Bag Blog

Arthur Ashe Students Celebrate Earth Week By Recycling Plastic Bags

(New Orleans, LA) – April 23, 2013 — Having just learned about the need to recycle all sorts of products on Earth Day, students at Arthur Ashe Charter School got a visit April 23 from A Bag’s Life, an educational campaign to educate kids to bring back their plastic bags to a store that recycles.


During a lively kickoff event, fourth and fifth graders were encouraged to nudge their parents into doing a better job recycling their plastic bags and wraps.


“I know you’ve all seen the familiar plastic bag collection bins that sit out front of most large stores where your parents shop,” said Tina Metoyer, Constituent Services Representative for Councilmember Cynthia Hedge-Morrell.   “Next time, don’t just pass by that bin, recycle your plastic bags and you’ll be doing your part to help the environment and contribute to a positive energy conservation program. Remember to Reduce, Reuse, Recycle!”


Through thought-provoking messaging like “Don’t treat me like trash” and “Gimme a second chance,” A Bag’s Life adds an educational and social media element to enhance New Orleans’ effort to recycle more product packaging.  The website for A Bag’s Life also offers an easy-to-use recycle location finder that lists the nearest drop-off points for recycling plastic bags and wraps with a Google Maps option.  


A big part of the A Bag’s Life campaign is to make consumers aware that aside from plastic bags, other bags like those used for dry cleaning, newspapers, produce and bread, as well as wraps used on products like paper towels, diapers or bottled water, also can be dropped off at many retailers for recycling.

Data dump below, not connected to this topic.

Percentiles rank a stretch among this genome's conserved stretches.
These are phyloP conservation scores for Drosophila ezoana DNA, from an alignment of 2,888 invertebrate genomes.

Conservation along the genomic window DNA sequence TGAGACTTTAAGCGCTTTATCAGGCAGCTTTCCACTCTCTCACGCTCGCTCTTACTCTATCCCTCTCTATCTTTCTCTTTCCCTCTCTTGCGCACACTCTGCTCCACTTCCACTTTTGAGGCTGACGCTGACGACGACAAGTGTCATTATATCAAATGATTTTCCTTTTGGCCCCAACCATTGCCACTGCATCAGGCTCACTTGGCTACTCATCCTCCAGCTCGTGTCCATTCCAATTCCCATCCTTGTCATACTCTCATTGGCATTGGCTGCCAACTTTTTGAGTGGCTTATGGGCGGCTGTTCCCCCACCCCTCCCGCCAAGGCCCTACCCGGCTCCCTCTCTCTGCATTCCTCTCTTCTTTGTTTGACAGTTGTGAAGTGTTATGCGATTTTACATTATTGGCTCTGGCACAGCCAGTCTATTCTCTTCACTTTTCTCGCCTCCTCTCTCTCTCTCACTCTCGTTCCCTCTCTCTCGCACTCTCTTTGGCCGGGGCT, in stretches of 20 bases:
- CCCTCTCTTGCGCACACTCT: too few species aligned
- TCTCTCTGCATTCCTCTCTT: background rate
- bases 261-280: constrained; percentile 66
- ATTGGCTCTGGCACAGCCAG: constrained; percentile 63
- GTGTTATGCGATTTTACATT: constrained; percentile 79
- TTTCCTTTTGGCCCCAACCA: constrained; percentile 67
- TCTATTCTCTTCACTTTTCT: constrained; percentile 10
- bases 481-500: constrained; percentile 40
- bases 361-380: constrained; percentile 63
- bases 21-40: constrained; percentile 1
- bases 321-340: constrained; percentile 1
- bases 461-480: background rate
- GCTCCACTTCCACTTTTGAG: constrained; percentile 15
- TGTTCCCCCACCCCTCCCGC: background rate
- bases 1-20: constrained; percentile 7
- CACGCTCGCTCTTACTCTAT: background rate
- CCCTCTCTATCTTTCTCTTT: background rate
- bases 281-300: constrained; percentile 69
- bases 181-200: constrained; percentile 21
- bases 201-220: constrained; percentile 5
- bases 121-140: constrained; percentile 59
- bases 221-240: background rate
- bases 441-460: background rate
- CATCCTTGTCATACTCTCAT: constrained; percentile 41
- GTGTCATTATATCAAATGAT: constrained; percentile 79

NOLA retailers who recycle bags and wraps include Rouses Supermarkets, Breauxmart, Target, Lowes and Walmart.


“Recycling helps alleviate plastic bag litter and is something we can all do by returning or reusing our plastic bags,” said Dawn Johnson, Executive Director of the Louisiana Retailers Association. “It’s great to see a private-sector solution offered to a public problem.”


Arthur Ashe students were rewarded for the recycling efforts with a new Trex bench made from approximately 5,000 recycled plastic bags. "Recycling plastic bags makes sense in the first place, but when large retailers are giving consumers access to the service right there at their front door, it makes even more sense to recycle,” said Johnson.  “By taking the extra time to bring grocery bags back to the store to be recycled, people are giving that bag a second chance to be made into something else like outdoor decking, park benches like the one from Trex, or even new bags. It’s a simple earth-friendly practice that can yield tremendous results.”


Nationwide, plastic bag recycling is on the rise, with more than 1 billion pounds of plastic bags and films collected for recycling in the United States in 2011.